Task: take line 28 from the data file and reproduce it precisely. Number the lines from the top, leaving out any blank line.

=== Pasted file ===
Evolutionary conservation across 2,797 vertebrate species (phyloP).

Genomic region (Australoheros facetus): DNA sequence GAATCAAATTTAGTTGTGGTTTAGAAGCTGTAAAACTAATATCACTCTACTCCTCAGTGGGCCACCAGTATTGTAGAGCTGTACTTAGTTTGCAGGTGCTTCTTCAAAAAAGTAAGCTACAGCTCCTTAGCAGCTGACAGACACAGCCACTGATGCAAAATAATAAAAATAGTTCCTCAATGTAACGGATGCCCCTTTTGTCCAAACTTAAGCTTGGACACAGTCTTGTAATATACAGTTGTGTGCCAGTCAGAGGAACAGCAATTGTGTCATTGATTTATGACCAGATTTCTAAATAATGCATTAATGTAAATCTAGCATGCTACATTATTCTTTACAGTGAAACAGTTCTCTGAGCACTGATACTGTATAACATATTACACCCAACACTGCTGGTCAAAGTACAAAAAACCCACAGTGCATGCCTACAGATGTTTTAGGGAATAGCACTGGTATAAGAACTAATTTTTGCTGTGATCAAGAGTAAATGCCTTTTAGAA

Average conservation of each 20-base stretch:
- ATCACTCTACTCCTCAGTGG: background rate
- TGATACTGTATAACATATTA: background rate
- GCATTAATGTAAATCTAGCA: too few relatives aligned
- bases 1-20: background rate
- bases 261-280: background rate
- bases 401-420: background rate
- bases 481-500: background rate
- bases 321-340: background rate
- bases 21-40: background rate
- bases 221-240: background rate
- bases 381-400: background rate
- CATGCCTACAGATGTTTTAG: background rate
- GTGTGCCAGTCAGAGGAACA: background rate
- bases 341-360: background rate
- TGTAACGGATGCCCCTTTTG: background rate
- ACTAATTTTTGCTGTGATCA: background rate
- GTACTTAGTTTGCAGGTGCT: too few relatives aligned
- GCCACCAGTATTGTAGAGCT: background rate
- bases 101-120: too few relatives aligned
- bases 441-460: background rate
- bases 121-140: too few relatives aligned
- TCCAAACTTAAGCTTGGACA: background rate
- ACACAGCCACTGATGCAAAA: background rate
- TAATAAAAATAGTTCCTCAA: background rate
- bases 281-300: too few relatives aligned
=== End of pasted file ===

- bases 281-300: too few relatives aligned